Thursday, March 26, 2009



It's after War III. The US government has been re-established but there were heavy causalities; the costs to rebuild the country was beyond anything anyone could have imagined. We got it wrong telling the American people that our enemies had brown faces and funny sounding names and that they weren't anything like us. What a crock of shyte that was. Turns out the number one threat to national security is homegrown terrorism, organic domestic fanaticism. Yep, the iceburg variety in your own backyard.

Our greatest enemy are the off-spring McVeigh would have had. They sprung up like dandelions after the war. They're pissed and they're exacting their revenge big-time. Their weapon of choice, clappers, suicide bombers (hey some things don't change). A clapper usually looks like one of those kids who used to model for Banana Republic ads: blond, tanned and ridiculously thin. So much for profiling.

These days, the trappings are gone. There are no complicated schemes, no layer upon layer of strategic planning, no acquiring materials to manufacture a bomb, no orchestrating elaborate ruses to get pass security measures. And gear? That's a joke. Put on a funky, retro tee-shirt, jeans and sneakers and you're good. No bomb, no backpack. Their body is the reactive, a walking bomb with liquid nitrogen cursing through their veins, the result of six weeks worth of doses of a tasteless, odorless explosive drunk from a Dixie cup, four times a day. For six weeks, wear an extra pair of socks and don't get slapped on the back.

With directions to a designated public location, a clapper shows up for his big revival. All it takes is some old fashion, earnest church clapping and- boom! You're an instant martyr (like I said, some things don't change).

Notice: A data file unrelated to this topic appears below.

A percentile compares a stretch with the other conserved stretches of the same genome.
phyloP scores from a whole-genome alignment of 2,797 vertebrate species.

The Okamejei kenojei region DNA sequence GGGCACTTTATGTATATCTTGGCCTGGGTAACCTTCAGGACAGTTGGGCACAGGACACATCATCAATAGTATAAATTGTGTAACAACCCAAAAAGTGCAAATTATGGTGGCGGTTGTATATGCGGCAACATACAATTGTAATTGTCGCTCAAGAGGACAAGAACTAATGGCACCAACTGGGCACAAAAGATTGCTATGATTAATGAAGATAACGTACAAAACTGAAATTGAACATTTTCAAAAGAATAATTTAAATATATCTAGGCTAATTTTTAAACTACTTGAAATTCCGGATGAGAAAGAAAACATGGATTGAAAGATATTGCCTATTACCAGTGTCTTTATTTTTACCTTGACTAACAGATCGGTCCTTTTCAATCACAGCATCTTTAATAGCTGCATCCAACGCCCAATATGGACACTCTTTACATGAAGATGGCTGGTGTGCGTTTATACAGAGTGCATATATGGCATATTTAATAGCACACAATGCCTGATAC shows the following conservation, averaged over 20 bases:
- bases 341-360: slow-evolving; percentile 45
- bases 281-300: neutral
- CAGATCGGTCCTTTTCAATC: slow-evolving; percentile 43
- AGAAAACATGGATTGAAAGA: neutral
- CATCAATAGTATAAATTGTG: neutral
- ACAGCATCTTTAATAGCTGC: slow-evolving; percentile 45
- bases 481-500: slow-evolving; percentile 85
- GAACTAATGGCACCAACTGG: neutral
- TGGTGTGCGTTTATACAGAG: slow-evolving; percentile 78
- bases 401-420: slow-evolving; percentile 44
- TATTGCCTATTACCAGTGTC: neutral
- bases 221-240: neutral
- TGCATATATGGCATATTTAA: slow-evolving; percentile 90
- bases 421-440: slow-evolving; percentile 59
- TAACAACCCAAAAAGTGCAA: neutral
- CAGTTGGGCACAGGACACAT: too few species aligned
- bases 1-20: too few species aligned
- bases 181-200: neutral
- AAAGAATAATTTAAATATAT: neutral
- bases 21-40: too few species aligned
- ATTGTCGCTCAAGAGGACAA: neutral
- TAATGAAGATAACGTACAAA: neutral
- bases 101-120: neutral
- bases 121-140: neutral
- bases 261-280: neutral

If you'd like to know the inspiration for this piece, check out Neal Shusterman's, Unwind. Clappers are his invention.

Every week at 3ww, Thom gives us three words to use. Here's putting all my YA reading to use. To read more selections go here, 3ww.


ThomG said...

Deep and dark. I liked the pacing of this. The wicked idea, too.

susan said...

And you do realize, your influence, my muse, my dark love? :-)

anthonynorth said...

A chilling and fascinating piece.

bunnygirl said...

Very cool, and an interesting take on the post-apocalyptic scenario. Spec fiction was my first genre and I'll probably go back because it's so rich with possibilities for social commentary.

susan said...

Thanks Anthony. Bunnygirl, I got hooked on speculative fiction reading Octavia E. Butler and when I began reading her, I discovered I enjoyed dystopia fiction.

Doret said...

Nice teaser into Unwind. It's a great book

susan said...

Hi Doret, the book was recommended to me and I loved it.

GirlGriot said...

I love this. I'll definitely be checking out Unwind. Octavia Butler blows me away. I read her books over and over. I never thought I liked speculative fiction or vampire stories or anything like that until someone was smart enough to give me a copy of Fledgling a couple of years ago.

Angel said...

Nicely done.

SweetTalkingGuy.. said...

Wow! I'll have to keep my eyes skinned now, for the enemy within!

Well narrated!

Claudia said...

You really pulled me in with this! And I have another book to add to my list.

gautami tripathy said...

It sucked me in. Great piece of write!

A Climb Through Altered Landscapes

Sepiru Chris said...

Hi Susan,

I liked the idea, still not sure what a church clapping is though... which is a problem for me.

I guess I have to get me some of that old-time religion.

Does someone else clap their back to dispel the evil inside or do they just clap their hands to summon up their own personal rapture? This must be a cultural lacunae on my part, and it matters to me because I am trying to see the mechanism, especially when that is half of the story, literally.

(I am trying to be really constructive, here. There is less of a bang here, for me, because the piece is about the technique, but the last technique is lost on me. So with the hand holding you give, you need to give about three to five words more... for me, at least...)


susan said...

Chris, you can always be candid and honest here. In fact, I prefer it. Check out a review of the book for a a little back story and as far as the clapping goes, I suppose the church thing is cultural. In the book, a bomber gives one good clap and it's over.

The slap on the back is snarky commentary about not exploding before the designated time.

Thanks for coming by.